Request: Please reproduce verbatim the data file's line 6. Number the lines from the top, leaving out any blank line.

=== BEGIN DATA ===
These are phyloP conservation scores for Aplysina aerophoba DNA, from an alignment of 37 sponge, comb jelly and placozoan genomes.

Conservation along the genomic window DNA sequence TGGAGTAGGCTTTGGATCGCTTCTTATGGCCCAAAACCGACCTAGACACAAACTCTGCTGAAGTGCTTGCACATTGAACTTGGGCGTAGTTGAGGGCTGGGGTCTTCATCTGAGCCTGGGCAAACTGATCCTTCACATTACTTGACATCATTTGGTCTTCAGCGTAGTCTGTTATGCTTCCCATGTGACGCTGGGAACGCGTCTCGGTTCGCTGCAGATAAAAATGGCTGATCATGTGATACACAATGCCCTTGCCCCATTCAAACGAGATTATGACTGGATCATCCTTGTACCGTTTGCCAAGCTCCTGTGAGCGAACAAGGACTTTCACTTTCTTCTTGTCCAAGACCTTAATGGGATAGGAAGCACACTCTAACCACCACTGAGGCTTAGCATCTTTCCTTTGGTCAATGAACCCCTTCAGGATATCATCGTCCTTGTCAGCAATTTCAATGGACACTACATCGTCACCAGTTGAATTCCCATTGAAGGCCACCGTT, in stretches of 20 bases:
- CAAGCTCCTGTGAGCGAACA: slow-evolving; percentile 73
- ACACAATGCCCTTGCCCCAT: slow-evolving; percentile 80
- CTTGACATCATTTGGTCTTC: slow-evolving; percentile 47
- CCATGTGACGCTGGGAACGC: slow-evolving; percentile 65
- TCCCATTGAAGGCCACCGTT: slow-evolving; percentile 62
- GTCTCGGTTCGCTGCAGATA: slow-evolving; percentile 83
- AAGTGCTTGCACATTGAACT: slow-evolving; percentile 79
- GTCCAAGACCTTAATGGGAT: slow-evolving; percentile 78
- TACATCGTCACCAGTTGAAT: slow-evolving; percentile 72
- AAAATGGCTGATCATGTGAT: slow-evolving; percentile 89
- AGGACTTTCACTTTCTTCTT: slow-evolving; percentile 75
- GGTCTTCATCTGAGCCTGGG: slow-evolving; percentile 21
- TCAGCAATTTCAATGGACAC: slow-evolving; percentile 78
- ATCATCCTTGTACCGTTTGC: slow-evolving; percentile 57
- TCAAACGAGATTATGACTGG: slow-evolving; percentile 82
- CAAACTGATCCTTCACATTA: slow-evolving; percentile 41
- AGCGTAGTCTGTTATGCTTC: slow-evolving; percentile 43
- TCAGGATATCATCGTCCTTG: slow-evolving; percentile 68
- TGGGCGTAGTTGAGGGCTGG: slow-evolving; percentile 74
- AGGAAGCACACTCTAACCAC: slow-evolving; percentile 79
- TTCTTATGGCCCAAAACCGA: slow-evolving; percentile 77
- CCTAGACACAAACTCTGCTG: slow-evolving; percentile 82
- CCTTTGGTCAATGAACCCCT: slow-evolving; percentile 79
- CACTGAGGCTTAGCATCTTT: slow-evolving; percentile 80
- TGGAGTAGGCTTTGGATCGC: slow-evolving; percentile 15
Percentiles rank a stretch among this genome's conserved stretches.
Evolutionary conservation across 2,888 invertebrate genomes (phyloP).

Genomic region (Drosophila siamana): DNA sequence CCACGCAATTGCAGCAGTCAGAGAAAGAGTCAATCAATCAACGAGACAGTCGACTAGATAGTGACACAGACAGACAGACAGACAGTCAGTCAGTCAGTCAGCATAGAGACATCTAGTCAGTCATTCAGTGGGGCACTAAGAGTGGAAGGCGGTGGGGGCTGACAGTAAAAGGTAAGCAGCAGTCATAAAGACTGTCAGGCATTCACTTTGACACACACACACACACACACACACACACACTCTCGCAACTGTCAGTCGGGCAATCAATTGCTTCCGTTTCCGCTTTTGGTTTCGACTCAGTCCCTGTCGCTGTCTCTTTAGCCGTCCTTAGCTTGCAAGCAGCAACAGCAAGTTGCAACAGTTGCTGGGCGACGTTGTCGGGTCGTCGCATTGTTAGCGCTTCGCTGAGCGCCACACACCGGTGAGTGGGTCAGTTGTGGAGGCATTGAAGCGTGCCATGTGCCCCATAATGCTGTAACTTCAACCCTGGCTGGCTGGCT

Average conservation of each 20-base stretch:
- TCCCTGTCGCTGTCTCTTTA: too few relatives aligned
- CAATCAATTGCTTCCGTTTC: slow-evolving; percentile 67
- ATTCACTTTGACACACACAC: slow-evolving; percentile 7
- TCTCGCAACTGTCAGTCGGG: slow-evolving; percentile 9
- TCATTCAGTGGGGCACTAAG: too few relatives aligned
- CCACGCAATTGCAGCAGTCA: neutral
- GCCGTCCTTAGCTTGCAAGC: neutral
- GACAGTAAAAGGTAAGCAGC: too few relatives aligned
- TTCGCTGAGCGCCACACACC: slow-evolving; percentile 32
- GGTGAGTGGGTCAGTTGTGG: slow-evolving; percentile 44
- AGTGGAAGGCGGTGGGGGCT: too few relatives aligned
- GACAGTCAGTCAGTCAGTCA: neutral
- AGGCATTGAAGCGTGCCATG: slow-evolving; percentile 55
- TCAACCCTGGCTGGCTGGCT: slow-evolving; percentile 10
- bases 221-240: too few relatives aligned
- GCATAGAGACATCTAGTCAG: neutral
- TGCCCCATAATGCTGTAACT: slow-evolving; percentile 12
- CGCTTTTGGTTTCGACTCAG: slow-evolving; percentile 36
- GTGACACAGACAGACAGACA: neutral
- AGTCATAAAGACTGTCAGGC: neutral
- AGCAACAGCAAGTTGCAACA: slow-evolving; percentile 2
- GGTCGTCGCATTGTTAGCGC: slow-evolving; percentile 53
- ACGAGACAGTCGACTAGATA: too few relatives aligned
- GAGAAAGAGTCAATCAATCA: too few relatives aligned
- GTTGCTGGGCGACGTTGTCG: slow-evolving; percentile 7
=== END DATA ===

- CCATGTGACGCTGGGAACGC: slow-evolving; percentile 65